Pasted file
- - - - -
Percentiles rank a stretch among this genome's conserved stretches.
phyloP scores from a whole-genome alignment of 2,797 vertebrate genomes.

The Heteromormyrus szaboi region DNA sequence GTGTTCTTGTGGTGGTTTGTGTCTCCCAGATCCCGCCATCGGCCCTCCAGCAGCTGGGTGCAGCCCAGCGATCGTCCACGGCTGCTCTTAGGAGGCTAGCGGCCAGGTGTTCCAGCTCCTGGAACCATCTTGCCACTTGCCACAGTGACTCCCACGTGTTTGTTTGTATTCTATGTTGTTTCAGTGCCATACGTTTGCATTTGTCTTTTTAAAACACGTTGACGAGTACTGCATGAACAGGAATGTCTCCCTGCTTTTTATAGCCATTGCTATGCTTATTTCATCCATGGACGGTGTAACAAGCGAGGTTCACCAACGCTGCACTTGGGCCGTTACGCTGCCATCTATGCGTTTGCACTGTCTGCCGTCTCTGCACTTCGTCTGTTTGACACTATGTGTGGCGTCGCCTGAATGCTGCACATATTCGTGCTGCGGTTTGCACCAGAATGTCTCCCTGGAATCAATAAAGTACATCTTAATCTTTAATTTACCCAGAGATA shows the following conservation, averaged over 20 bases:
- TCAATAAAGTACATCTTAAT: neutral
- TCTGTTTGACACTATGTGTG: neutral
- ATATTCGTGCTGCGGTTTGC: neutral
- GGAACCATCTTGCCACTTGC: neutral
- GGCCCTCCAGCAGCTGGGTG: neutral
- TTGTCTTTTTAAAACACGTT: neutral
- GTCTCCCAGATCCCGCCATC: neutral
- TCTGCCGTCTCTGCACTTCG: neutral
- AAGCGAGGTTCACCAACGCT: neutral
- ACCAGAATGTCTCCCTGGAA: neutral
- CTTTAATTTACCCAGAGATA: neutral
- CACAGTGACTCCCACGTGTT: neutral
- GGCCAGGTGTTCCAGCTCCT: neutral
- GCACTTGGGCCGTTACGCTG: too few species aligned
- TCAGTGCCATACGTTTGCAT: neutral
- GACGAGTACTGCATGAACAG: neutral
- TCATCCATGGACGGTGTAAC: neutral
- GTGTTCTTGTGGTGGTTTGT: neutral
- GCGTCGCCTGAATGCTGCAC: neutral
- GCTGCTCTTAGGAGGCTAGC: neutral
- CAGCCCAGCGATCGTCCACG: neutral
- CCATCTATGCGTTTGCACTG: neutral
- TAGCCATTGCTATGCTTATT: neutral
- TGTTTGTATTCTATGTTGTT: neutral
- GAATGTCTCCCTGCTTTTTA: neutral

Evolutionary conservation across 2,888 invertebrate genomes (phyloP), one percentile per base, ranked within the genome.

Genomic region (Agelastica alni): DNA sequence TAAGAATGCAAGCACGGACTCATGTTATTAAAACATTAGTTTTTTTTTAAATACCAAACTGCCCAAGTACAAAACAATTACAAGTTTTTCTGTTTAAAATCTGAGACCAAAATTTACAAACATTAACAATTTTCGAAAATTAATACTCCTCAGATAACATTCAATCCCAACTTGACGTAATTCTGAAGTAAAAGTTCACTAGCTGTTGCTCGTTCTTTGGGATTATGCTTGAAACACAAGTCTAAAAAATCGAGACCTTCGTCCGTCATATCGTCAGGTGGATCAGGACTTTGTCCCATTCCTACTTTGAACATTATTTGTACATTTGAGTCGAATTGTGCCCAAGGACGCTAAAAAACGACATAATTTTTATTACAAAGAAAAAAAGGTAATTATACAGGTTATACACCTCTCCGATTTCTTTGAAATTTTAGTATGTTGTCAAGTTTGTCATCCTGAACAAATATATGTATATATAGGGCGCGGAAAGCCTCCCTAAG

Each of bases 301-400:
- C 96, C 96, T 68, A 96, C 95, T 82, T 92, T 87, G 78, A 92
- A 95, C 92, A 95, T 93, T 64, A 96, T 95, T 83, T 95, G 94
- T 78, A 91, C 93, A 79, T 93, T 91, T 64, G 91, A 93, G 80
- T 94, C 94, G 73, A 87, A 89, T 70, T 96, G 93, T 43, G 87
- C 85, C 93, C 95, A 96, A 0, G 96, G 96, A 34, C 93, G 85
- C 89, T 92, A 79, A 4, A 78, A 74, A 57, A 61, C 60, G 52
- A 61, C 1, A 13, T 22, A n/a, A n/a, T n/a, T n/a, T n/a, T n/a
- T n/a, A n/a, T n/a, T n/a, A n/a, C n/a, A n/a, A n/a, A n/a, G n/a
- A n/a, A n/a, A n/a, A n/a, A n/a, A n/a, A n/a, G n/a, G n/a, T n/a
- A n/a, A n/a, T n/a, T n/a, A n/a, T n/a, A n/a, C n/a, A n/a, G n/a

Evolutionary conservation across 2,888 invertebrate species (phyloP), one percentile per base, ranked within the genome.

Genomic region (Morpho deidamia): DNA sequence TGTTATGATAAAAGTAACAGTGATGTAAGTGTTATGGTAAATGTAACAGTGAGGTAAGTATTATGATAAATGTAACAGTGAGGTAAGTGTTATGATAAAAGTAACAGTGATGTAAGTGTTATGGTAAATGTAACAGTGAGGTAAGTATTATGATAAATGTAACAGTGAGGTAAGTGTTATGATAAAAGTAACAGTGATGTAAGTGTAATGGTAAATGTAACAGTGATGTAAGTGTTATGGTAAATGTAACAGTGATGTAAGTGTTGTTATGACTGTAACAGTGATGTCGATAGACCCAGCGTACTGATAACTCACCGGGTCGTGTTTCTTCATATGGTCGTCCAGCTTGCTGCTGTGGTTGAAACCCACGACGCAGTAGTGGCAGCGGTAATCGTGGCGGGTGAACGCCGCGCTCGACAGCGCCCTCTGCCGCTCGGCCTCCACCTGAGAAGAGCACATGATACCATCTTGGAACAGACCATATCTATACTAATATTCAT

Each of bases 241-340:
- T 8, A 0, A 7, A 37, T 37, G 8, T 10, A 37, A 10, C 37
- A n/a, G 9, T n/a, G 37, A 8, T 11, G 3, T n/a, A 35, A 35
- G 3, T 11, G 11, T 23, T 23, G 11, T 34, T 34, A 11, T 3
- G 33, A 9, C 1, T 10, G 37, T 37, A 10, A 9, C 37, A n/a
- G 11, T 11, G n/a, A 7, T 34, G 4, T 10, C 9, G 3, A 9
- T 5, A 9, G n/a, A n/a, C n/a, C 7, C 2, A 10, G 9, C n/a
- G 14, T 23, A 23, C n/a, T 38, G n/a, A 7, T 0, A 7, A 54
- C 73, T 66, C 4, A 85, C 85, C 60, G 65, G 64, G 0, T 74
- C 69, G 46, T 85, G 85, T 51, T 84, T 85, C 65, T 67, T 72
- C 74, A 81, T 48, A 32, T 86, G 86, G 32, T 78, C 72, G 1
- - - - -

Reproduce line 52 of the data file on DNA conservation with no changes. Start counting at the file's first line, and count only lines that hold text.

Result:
- C 73, T 66, C 4, A 85, C 85, C 60, G 65, G 64, G 0, T 74